Exactly 80 years ago this week, Nazi Germany took a critical step in its collective journey towards the eventual genocide of 6 million Jews.
On January 1, 1934, a new law took effect that required doctors to register every case of hereditary illness they came across while treating their patients. The ‘Law for the Prevention of Hereditarily Diseased Offspring’ was the initial step taken by Hitler to ensure a racially pure, and genetically pure super-race of Aryans.
It was a step that ultimately wound its way towards the ‘Final Solution’, and towards rationalizing wholesale murder and genocide.
Even in that first year of the law’s operation 3,559 people were sterilized – such was Nazi Germany’s determination to prevent ‘undesirables’ from being a part of their envisioned ‘super-race’.
We, as Jews, are so overwhelmed by the devastation of the Holocaust for our own people, that we are understandably uninformed about the effects of this evil law, which saw more than 400,000 people sterilized against their will by the end of the war.
This horrifying fact resonated with me as I studied the Torah portion of Bo, which describes our miraculous evolution from a slave minority to the chosen nation of Israel.
How was our national identity defined? What made us chosen? What stands out, particularly because ancient Egyptian culture placed so much emphasis on the physical human being, not only in life but in death, with post-mortem mummification and the worship of the human form, is the contrast between the culture of Egypt and the genesis of the nation of Israel.
Time after time Moses explained to Pharaoh how his people needed to gather together to pay tribute to a God without a form, a deity without a physical presence.
Moreover, appearance and physical strength played no role in the significance of each individual – even the downtrodden Hebrews, who were a group of lowly slaves, nothing more than a tired collection of despised foreigners, could be the chosen nation of God.
Remarkably, the very survival of the Jewish nation over our 3,300-year journey has been a result of this powerful message. ‘Super-races’ come and go. That is because if you define yourself through ephemeral power and perceived superiority, the decay has set in long before you’ve peaked, and your demise is guaranteed.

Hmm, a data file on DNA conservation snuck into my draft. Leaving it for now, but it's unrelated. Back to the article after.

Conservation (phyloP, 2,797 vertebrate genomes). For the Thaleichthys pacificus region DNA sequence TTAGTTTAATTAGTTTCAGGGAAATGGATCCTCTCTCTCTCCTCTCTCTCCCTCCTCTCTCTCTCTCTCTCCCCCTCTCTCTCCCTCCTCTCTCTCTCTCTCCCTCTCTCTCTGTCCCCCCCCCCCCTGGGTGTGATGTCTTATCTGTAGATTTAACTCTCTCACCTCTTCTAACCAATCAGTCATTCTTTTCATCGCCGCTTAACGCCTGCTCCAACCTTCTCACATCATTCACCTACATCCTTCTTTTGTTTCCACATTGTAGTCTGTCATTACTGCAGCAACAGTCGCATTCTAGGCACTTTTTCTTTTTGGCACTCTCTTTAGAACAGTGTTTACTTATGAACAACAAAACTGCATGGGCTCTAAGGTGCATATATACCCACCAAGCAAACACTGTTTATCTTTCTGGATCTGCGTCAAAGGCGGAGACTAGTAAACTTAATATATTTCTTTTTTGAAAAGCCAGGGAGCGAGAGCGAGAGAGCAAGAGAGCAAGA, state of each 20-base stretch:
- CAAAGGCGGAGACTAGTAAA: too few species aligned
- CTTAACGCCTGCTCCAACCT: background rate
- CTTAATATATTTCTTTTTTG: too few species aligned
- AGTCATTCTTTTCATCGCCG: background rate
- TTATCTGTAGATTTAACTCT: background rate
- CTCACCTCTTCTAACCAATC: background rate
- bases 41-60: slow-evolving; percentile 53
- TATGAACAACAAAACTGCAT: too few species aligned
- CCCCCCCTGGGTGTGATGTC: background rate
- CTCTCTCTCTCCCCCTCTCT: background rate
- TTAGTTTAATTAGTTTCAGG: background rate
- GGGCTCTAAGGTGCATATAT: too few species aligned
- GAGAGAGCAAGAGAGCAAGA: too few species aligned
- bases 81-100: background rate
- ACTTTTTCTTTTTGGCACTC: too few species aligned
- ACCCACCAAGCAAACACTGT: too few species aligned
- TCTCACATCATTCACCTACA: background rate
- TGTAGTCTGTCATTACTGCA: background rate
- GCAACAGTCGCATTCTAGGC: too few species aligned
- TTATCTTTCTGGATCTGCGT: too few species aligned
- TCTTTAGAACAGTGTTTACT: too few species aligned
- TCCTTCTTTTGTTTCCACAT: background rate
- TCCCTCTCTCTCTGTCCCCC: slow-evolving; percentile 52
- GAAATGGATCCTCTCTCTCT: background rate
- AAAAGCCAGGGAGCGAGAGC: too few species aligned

If, however, you define yourself by a commitment to good deeds and spiritual growth, by a devotion to an existence that transcends the physical and the mundane, one is setting the foundations for life after ones own lifetime, and for purpose that will seem purposeful to generation after generation.
One can only imagine the euphoria of the Jewish people as they emerged from Egypt, and one can superficially compare it to the euphoria of the German nation in the period after they had finally thrown off the shackles of reparations and humiliation that had come in the wake of the First World War.
The difference is that while the Jewish nation launched their peoplehood by making a commitment at Mount Sinai to morality and seeking the Divine, the Germans chose a different and ultimately self-destructive path.
The message to be gleaned from this, and from the genesis and endurance of the Jewish people, is that our continued devotion to these sacred ideals is all that really matters. Indeed, it is all God wants from us.
That is what is meant by the ‘Chosen People’. It does not imply that we are better. On the contrary — it means duty and commitment, and an understanding that to be chosen is a responsibility, not an entitlement.
Photo: Nazi poster sowing the comparison of daily living costs for an individual with a hereditary disease versus a healthy family. Copyright: Bildarchiv Preußischer Kulturbesitz